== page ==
*thank you to HarperCollins for sending me an ARC! This does not, in any way, influence my review/opinion.*
If Twilight ignited a trend of vampires, and The Hunger Games initiated the follow-up of popular Dystopian novels, then Shatter Me is bound to inspire a trend of novels that, if written to their fullest potential, will rival Twilight and The Hunger Games to the end.
Shatter Me is nothing short of a gripping ride held together by steamy romances, crippling governments, sexy villains, and a cast of characters with an unbelievable plot that will give Katniss a run for her money.
The truth is this: Shatter Me has received one of the most highest amounts of hypes I've ever seen. To say I was terrified to start this novel is like dropping an egg onto cement and wondering if you cracked it. I am truly lucky to receive an advanced copy of this novel, though, and when I saw it in my mailbox after school I immediately abandoned all things (including the very important something called HOMEWORK) and practically inhaled the pages.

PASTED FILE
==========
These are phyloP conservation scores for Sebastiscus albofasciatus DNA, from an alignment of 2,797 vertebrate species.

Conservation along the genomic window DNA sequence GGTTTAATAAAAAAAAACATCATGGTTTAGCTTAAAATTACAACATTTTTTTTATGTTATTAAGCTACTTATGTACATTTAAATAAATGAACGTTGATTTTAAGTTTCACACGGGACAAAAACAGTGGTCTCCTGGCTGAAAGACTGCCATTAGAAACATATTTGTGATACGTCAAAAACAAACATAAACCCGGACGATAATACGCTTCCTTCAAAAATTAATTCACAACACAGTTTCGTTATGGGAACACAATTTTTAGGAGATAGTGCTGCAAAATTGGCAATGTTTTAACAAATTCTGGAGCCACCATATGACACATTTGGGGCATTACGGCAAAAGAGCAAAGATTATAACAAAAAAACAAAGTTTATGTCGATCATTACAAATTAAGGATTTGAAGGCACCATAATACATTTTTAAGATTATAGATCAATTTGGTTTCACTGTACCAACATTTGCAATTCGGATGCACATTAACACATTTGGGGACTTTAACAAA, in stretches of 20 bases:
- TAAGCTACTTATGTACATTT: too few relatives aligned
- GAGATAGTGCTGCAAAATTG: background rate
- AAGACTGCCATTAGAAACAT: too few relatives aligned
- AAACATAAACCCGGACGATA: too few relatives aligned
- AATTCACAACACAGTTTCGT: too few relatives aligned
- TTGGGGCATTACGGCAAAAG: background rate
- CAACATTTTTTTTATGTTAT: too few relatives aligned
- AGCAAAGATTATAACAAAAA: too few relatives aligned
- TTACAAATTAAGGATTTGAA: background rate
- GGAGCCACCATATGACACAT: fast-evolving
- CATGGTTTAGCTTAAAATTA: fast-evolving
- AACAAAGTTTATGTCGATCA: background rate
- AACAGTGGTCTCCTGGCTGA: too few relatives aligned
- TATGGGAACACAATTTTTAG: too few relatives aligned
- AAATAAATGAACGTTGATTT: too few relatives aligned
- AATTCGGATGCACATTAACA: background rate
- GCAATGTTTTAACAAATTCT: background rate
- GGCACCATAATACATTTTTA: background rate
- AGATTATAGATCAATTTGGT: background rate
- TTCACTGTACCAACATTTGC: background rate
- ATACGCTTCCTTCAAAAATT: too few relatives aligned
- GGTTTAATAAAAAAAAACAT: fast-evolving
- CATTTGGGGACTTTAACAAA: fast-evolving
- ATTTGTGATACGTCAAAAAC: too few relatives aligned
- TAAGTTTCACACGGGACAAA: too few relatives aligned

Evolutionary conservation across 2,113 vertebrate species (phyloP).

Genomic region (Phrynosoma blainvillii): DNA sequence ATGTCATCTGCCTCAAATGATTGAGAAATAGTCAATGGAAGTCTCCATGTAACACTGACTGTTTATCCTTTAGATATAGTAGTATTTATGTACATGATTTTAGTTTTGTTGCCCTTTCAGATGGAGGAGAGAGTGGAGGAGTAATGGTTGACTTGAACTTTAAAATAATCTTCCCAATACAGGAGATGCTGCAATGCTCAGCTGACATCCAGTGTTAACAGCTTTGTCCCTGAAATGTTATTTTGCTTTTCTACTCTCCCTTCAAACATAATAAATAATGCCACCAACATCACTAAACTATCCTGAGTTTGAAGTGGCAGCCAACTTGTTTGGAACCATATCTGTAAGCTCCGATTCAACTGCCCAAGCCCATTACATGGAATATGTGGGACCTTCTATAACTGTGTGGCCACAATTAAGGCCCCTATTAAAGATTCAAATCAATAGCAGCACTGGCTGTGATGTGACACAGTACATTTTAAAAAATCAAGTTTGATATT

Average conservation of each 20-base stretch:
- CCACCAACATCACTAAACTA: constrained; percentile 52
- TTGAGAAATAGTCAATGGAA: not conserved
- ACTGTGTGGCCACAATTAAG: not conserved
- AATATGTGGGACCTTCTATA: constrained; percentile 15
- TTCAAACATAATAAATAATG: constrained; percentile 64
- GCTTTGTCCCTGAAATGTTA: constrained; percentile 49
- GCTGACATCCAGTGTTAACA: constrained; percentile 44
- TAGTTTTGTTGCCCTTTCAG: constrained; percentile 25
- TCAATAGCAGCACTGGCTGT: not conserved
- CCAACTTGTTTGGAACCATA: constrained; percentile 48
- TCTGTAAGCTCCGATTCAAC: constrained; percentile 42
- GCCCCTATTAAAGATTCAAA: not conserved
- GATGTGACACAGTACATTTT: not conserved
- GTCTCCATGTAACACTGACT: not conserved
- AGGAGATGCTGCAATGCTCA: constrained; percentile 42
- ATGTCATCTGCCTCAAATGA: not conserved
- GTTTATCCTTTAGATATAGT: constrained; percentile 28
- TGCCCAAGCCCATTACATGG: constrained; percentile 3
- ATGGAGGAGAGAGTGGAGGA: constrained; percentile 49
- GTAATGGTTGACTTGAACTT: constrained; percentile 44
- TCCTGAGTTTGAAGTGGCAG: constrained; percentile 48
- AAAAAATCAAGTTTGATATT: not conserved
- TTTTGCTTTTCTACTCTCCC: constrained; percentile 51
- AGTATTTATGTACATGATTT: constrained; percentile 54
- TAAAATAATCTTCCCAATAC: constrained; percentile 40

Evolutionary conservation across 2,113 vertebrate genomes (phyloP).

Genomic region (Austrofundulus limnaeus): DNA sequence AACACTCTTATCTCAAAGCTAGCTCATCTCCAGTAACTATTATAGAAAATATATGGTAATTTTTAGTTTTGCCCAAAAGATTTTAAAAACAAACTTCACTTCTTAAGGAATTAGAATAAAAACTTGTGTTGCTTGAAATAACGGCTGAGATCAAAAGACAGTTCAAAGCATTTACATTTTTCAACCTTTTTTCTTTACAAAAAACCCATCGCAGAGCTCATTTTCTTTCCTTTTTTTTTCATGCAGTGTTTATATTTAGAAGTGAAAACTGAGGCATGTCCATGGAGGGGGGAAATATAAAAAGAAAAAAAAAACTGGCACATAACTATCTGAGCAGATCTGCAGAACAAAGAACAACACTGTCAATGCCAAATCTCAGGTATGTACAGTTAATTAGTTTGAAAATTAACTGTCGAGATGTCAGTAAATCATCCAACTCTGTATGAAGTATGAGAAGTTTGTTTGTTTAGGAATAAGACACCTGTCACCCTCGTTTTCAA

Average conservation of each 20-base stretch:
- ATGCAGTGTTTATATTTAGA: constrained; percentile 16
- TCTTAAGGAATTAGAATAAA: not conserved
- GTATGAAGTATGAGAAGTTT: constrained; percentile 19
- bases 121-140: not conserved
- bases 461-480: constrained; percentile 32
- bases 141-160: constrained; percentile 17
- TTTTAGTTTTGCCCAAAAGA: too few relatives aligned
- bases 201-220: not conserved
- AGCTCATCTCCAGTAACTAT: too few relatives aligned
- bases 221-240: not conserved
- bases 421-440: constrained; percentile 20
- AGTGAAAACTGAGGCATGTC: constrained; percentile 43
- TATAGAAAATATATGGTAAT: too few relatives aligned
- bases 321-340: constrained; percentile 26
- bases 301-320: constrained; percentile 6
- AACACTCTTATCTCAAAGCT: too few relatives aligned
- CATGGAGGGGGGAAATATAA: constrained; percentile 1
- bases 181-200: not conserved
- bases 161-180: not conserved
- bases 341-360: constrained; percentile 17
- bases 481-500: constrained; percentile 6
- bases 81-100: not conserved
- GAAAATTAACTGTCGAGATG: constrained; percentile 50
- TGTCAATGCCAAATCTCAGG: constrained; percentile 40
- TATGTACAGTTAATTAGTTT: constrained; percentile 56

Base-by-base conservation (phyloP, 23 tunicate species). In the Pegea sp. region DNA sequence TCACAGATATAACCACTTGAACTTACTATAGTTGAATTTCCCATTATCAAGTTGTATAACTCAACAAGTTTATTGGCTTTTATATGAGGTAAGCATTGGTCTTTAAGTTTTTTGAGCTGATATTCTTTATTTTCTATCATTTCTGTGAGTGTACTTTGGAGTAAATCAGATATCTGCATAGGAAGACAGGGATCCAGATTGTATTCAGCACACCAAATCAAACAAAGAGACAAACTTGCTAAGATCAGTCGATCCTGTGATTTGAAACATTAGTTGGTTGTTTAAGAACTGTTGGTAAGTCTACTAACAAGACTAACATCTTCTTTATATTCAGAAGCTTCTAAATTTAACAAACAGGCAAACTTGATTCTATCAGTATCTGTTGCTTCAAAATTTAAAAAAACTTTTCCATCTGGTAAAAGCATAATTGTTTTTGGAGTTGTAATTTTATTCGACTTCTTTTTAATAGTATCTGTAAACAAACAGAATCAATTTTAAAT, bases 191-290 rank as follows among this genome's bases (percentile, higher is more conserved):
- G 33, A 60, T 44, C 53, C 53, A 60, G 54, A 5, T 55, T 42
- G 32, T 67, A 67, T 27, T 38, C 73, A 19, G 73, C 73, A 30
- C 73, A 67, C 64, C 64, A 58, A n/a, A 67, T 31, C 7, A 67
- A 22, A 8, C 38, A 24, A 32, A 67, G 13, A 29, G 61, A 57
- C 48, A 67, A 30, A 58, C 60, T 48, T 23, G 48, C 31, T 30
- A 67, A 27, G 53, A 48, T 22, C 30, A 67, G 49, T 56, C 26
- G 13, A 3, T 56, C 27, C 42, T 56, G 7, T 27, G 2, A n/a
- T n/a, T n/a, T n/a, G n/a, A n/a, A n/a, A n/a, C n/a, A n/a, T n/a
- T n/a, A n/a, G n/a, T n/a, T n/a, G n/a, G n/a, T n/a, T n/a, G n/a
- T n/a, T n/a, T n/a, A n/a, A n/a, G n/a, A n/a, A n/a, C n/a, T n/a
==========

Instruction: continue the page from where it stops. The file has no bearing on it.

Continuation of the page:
Now I know why this book received the hype it did. Tahereh has this absolutely stunning and gorgeous way of writing that completely blew me away. I loved the incorporation of strike-out lines, too. In my opinion, it really made the novel stronger.
Juliette has an astonishing voice. She clutched me in her raw emotions and I couldn't escape. To read about a girl with heart in a crumbling dystopian world was an absolutely beautiful experience and all of the supporting cast was executed wonderfully as well. Kenji, James, I loved all of them! And the ending... I'm not going to give anything away, but I just need to let you know that I didn't see it coming, and I LOVED IT!
Shatter Me is definitely one of the best books released this year. I'm probably buying like twenty copies when it comes out (IN THREE DAYS! GET IT! GET IT!), just to cuddle admire them.
Quick reaction is not available due to an unfathomable amount of anger and awe and love, but mostly anger, that Juli is feeling.